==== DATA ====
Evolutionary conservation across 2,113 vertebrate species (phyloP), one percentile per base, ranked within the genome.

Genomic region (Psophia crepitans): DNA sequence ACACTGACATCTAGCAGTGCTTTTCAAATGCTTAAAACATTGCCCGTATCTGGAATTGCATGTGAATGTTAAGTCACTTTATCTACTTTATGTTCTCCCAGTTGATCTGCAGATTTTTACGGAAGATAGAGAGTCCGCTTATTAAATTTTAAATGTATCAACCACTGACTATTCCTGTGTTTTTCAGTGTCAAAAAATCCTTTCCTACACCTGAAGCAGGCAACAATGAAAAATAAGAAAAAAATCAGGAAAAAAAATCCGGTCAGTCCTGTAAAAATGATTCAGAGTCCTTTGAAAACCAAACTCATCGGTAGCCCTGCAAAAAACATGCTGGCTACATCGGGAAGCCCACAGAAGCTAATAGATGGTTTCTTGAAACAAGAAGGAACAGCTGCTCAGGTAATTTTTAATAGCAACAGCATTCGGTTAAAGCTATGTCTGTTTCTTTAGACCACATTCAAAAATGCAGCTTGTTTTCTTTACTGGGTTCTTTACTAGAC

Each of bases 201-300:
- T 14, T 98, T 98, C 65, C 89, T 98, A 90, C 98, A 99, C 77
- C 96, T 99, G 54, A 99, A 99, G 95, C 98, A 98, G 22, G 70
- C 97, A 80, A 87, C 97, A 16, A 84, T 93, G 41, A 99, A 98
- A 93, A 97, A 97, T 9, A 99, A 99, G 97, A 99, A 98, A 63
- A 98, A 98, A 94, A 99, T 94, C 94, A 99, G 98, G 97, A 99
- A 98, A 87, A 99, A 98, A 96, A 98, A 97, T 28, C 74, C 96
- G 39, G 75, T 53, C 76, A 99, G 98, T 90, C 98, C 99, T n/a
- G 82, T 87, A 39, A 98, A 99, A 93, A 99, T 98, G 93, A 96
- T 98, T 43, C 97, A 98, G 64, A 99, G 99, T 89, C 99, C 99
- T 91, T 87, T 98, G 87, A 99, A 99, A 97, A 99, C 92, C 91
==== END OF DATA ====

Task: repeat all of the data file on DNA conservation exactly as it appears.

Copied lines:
Evolutionary conservation across 2,113 vertebrate species (phyloP), one percentile per base, ranked within the genome.

Genomic region (Psophia crepitans): DNA sequence ACACTGACATCTAGCAGTGCTTTTCAAATGCTTAAAACATTGCCCGTATCTGGAATTGCATGTGAATGTTAAGTCACTTTATCTACTTTATGTTCTCCCAGTTGATCTGCAGATTTTTACGGAAGATAGAGAGTCCGCTTATTAAATTTTAAATGTATCAACCACTGACTATTCCTGTGTTTTTCAGTGTCAAAAAATCCTTTCCTACACCTGAAGCAGGCAACAATGAAAAATAAGAAAAAAATCAGGAAAAAAAATCCGGTCAGTCCTGTAAAAATGATTCAGAGTCCTTTGAAAACCAAACTCATCGGTAGCCCTGCAAAAAACATGCTGGCTACATCGGGAAGCCCACAGAAGCTAATAGATGGTTTCTTGAAACAAGAAGGAACAGCTGCTCAGGTAATTTTTAATAGCAACAGCATTCGGTTAAAGCTATGTCTGTTTCTTTAGACCACATTCAAAAATGCAGCTTGTTTTCTTTACTGGGTTCTTTACTAGAC

Each of bases 201-300:
- T 14, T 98, T 98, C 65, C 89, T 98, A 90, C 98, A 99, C 77
- C 96, T 99, G 54, A 99, A 99, G 95, C 98, A 98, G 22, G 70
- C 97, A 80, A 87, C 97, A 16, A 84, T 93, G 41, A 99, A 98
- A 93, A 97, A 97, T 9, A 99, A 99, G 97, A 99, A 98, A 63
- A 98, A 98, A 94, A 99, T 94, C 94, A 99, G 98, G 97, A 99
- A 98, A 87, A 99, A 98, A 96, A 98, A 97, T 28, C 74, C 96
- G 39, G 75, T 53, C 76, A 99, G 98, T 90, C 98, C 99, T n/a
- G 82, T 87, A 39, A 98, A 99, A 93, A 99, T 98, G 93, A 96
- T 98, T 43, C 97, A 98, G 64, A 99, G 99, T 89, C 99, C 99
- T 91, T 87, T 98, G 87, A 99, A 99, A 97, A 99, C 92, C 91